The Magna Carta Project

Simon de Montfort's Changes to Magna Carta in his 1265 Parliament: The reliefs of the earl and the baron

December 2014, by Professor David Carpenter

In this Feature of the Month, Magna Carta Project Co-Investigator David Carpenter shares breaking news from his research on changes apparently made to the text of Magna Carta in 1265, when the Charter was confirmed during the momentous parliament held by Simon de Montfort. A fuller version of this Feature will appear in due course.

It has long been known that the text of the 1225 Magna Carta, as found within Edward I’s confirmation of 1297, witnesses a change in the size of the baronial relief. In all the surviving engrossments of the 1225 Charter, a baron is to owe a relief of £100, the same sum as that found in the Charters of 1215, 1216 and 1217. But in 1297 the relief owed by the baron is only to be 100 marks. This change was the subject of a brilliant article by Susan Reynolds published in 1989. Have historians, however, ever commented on another change also apparent in 1297? It concerns the nature of the relief owed by the earl. In my recently published book on Magna Carta, I asserted that the passage in Magna Carta about the comital relief remained unchanged after 1215. I was wrong.

The change seen in 1297 concerns not the size of the comital relief, which remains at £100, but the entity for which the relief is owed. In all the surviving engrossments of the Charter between 1215 and 1225, the earl’s relief is owed ‘de baronia comitis integra’. But in the engrossments of 1297 it is owed ‘de comitatu integro’, ‘for a whole earldom’. The change is arguably significant. Henry II, as Nicholas Vincent has shown, had never accepted that the title of earl was in itself hereditary and John had acted very much in that spirit. The 1215 Charter seems to make a concession to the king’s view, and has the earl succeeding not to an earldom but to the ‘barony of an earl’. In 1297, by contrast, the earl succeeds to an earldom. This surely means both to the title and also to the attendant estates. A relief owed ‘de comitatu integro’ was both for the title of earl and ‘de baronia comitis integra’. It was very questionable whether that was true the other way round.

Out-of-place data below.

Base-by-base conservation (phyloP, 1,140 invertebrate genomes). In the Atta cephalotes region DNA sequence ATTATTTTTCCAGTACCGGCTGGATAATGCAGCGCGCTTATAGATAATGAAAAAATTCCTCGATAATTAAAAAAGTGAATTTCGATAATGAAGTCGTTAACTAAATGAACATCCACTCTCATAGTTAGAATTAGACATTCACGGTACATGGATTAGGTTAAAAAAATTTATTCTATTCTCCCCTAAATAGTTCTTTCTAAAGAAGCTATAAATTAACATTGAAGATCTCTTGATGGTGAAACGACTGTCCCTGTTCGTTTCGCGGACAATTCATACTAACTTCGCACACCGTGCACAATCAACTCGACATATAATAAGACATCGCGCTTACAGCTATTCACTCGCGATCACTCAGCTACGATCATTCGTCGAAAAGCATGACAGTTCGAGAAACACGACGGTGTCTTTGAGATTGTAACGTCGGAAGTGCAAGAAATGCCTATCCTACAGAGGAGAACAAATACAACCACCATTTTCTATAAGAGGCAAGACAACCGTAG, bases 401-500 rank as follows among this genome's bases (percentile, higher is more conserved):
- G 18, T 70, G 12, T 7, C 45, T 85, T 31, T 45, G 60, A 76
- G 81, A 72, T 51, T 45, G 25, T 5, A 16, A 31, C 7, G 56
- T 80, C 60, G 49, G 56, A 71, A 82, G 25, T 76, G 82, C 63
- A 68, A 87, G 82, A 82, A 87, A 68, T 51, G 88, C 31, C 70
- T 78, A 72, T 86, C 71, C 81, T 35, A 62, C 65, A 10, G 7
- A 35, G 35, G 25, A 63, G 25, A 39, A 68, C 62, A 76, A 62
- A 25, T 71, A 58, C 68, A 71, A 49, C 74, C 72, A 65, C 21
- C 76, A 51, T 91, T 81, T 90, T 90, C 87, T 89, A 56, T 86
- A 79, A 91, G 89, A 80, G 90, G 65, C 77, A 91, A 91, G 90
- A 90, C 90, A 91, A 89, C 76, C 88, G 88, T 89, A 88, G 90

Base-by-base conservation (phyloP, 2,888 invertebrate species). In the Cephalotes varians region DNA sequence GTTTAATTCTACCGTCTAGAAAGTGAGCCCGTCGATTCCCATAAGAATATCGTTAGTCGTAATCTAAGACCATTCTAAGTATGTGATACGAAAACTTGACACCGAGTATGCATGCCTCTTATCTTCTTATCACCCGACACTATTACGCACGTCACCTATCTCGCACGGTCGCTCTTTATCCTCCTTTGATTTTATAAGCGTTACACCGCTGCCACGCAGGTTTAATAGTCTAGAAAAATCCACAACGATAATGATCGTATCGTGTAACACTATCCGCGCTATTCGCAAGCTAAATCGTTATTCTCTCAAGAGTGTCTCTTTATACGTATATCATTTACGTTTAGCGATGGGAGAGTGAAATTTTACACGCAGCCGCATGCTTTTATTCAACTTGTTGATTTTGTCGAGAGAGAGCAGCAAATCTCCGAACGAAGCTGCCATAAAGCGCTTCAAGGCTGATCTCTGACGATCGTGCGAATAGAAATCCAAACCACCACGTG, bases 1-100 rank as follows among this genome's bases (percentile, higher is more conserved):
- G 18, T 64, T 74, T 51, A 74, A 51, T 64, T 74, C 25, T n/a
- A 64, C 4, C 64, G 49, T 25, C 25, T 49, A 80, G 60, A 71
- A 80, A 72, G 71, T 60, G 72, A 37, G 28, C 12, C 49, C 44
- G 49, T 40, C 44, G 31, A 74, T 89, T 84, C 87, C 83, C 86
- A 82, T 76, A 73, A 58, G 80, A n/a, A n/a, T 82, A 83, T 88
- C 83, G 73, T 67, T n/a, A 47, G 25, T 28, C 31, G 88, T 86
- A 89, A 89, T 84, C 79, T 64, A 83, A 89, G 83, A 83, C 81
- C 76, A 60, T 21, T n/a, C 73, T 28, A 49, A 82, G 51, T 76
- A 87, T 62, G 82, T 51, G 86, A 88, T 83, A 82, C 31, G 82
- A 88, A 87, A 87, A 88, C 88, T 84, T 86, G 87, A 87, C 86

There are reasons for thinking that the changes to both the baronial and comital relief seen in 1297 were not original to that year. Instead, they were made for the first time in 1265 when Simon de Montfort was in charge on the king’s government. On 14 February 1265, during the great parliament Montfort was holding at Westminster, the king’s adherence to Magna Carta was proclaimed in the Chapter House of Westminster Abbey. At the end of the parliament, the full text of the 1225 Charter was sent to all the counties in an inspeximus, witnessed by Montfort and his leading supporters, and dated 13 or 14 March. This was the first official circulation of the text of Magna Carta since 1225, official, that is, in the sense that the text was in a document issued in the king’s name and authenticated by his seal.

Excerpt from the register of Bishop Swinfield, showing revisions made to Magna Carta in its 1265 confirmation

Excerpt from the register of Bishop Swinfield, showing the revisions made to Magna Carta in its 1265 confirmation. Image reproduced with kind permission of Herefordshire Archive Service.